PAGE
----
The Search for Blame

It has been a week since we learned about the horrific Oxford High School shooting. A good friend of mine is an Oxford alumna, and she is DEVASTATED. It hurts all of us, but for those invested in the community, it rips to the core. As Oakland County Sheriff Michael Bouchard said, “This wound will never go away.” The nation is mourning those who died, wishing a healthy recovery for those injured, and embracing the students and citizens of Oxford. There is justified anger at the teenager who brought the gun to school and ended four lives, and at his parents, who bought him the gun and refused to take their son home when asked to by the school.

I have been reading several articles criticizing the high school’s counselors and administrators for failing to stop this heinous crime. First of all, I don’t know any of them, but I know that they are all experiencing an extraordinary amount of pain as they dig deep to see what else they could have done to keep this from happening. It’s very easy to look from afar or look back in time and say something else could have been done. But predicting teenage behavior is never simple, and even when you are highly concerned, it can be next to impossible to take action that is guaranteed to prevent a shooting.

Let me acknowledge that I only know what I have read in articles about the shooting. Based on that, a lot of things went right. Teachers were observant enough to notice two separate and concerning behaviors: one seeing the student using his phone to search for ammunition while in class, and another noticing the student drawing disturbing images. In both instances, teachers quickly notified counselors and administrators about their concerns. Counselors immediately removed the student from class and spoke with him. And both times, the parents were contacted. What I do not know is how much apprehension counselors and administrators had about this student based on his behavior prior to those two incidents. Had there been prior episodes that were disturbing?  A calm student explaining that the drawings were for a video game he was designing could have been very convincing. If there were no prior disciplinary or other concerning incidents, it would have been difficult for school leaders to take steps beyond what they actually did. A counselor could very well have gone through all of the steps involved in risk and threat assessment and still found that there was no clinical reason to suspect that the student would act violently. And from what I have read, that is what happened.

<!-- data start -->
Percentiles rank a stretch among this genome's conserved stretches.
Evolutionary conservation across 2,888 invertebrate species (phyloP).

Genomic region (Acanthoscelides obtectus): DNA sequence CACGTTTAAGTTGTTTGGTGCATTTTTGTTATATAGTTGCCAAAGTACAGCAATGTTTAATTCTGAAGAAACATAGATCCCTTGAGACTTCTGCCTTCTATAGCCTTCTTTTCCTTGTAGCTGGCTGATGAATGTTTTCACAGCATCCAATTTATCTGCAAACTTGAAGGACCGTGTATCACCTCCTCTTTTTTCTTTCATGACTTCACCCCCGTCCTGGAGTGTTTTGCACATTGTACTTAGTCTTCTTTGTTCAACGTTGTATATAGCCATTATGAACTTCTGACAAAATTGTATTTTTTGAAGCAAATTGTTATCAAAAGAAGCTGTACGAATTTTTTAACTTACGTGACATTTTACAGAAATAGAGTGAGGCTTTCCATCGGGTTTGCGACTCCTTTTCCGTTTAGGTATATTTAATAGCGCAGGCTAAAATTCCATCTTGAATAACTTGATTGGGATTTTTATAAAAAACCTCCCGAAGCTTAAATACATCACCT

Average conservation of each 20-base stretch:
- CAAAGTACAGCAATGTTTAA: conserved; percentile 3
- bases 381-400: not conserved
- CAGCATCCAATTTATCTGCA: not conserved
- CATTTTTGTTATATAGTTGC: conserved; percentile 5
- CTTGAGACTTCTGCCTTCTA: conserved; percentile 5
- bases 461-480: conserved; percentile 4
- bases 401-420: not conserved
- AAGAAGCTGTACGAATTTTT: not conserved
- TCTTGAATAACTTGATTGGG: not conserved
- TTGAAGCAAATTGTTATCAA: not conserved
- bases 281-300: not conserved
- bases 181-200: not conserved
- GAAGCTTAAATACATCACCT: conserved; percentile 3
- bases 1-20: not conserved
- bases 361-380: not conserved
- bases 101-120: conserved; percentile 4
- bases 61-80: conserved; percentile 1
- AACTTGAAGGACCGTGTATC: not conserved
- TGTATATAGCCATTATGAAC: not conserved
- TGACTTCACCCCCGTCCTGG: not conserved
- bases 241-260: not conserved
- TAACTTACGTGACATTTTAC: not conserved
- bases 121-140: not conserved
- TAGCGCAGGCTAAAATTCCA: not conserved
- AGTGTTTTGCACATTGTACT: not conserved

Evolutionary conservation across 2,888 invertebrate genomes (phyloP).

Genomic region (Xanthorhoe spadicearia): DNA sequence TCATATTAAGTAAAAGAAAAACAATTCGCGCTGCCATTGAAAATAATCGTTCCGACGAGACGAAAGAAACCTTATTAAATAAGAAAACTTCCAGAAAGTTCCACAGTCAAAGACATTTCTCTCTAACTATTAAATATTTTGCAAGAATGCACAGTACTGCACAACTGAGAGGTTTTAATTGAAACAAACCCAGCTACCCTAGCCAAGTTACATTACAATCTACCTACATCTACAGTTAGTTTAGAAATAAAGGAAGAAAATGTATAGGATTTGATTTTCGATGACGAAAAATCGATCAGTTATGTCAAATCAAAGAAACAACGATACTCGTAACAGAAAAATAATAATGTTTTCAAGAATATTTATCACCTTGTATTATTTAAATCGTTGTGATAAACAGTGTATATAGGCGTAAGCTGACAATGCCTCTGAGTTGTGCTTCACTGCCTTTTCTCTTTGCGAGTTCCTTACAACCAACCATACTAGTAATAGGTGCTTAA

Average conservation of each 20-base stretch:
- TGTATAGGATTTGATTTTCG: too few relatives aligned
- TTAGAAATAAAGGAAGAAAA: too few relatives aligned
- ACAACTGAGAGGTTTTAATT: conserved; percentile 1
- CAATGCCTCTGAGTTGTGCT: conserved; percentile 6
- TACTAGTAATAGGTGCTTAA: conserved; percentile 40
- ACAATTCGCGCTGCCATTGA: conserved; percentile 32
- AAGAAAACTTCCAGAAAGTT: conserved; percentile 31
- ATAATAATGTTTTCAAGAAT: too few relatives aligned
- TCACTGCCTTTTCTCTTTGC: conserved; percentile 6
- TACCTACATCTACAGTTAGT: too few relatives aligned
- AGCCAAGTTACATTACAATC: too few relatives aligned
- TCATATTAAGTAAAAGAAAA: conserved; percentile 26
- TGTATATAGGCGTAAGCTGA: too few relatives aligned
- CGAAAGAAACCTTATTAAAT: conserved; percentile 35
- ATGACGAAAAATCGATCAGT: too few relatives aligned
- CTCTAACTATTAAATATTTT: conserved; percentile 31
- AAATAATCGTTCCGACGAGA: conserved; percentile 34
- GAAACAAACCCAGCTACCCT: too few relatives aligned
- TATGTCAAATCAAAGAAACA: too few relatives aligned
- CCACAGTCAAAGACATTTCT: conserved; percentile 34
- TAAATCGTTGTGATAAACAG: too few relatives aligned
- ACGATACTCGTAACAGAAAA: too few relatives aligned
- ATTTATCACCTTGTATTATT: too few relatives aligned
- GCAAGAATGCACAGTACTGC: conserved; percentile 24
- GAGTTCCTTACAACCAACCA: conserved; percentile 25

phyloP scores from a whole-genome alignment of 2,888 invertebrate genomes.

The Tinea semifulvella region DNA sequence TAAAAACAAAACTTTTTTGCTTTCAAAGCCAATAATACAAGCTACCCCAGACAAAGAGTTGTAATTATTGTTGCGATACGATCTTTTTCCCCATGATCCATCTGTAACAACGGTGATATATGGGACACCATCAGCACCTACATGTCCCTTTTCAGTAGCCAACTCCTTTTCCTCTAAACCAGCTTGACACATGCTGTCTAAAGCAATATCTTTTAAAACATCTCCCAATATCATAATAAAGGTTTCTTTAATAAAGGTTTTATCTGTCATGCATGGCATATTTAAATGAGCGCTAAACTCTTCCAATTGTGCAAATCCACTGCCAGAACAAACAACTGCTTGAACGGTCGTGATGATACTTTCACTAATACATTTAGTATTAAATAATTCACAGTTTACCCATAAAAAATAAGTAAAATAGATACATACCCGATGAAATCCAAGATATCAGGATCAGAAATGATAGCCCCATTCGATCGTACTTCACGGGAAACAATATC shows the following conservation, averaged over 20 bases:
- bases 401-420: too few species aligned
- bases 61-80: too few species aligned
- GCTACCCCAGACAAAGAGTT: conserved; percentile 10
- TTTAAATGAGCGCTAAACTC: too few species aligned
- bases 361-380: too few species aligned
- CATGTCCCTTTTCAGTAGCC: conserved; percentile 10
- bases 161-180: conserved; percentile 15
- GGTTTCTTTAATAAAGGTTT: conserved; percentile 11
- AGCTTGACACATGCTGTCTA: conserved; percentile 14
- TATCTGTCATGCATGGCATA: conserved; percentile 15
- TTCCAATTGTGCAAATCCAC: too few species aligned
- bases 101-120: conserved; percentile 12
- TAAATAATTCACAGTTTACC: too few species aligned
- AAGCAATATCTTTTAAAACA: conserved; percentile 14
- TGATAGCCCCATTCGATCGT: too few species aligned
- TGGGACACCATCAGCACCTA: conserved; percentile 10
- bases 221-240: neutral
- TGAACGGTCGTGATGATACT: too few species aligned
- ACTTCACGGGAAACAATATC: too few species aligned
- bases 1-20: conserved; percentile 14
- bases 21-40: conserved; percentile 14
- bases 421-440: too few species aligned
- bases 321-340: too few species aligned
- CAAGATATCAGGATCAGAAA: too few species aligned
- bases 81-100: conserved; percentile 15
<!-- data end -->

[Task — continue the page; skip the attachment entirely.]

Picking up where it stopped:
And remember, not only are administrators and counselors working to protect the safety of all students, they are also working to help the troubled student through a difficult time. Each student is precious in a school environment, and school leaders work to help students through the crises they have. Until the student actually makes a threat or does something to hurt someone else, our focus is on intervening with the student.

But if we believe there is a threat, and if the local police department works well with the schools, bringing in law enforcement can be a very helpful step. Police have extensive training in threat assessment and can work with administrators to reinforce and supplement what can be done in schools. The police can also search a student’s home if they feel the situation warrants that action. But even if they take all of those steps, there are still no guarantees that a shooting can be prevented. As a principal and superintendent, I have always appreciated my working relationships with police departments. Ever since 1999 at Columbine High School, police officers have received extensive training on how to prevent and react to school shooting threats. I am convinced that because of that training, many incidents have been thwarted, and the ones that have occurred are less dreadful than they could have been because of police involvement.

Several critics have written that the school should have searched the student’s backpack. Maybe they should have. But administrators can’t just search a backpack because they want to. There needs to be some degree of reasonable suspicion. In California, that level of reasonable suspicion is not as high as the probable cause requirement of the police, but the administrators would still have had to determine if they had defensible reasonable suspicion. The threat assessment would have been a critical component of that determination, and, because it did not determine that the student was an immediate threat to himself or others, it would not have been helpful in justifying the search. It’s easy to say the school should have searched the backpack, but it could have been a difficult action to take.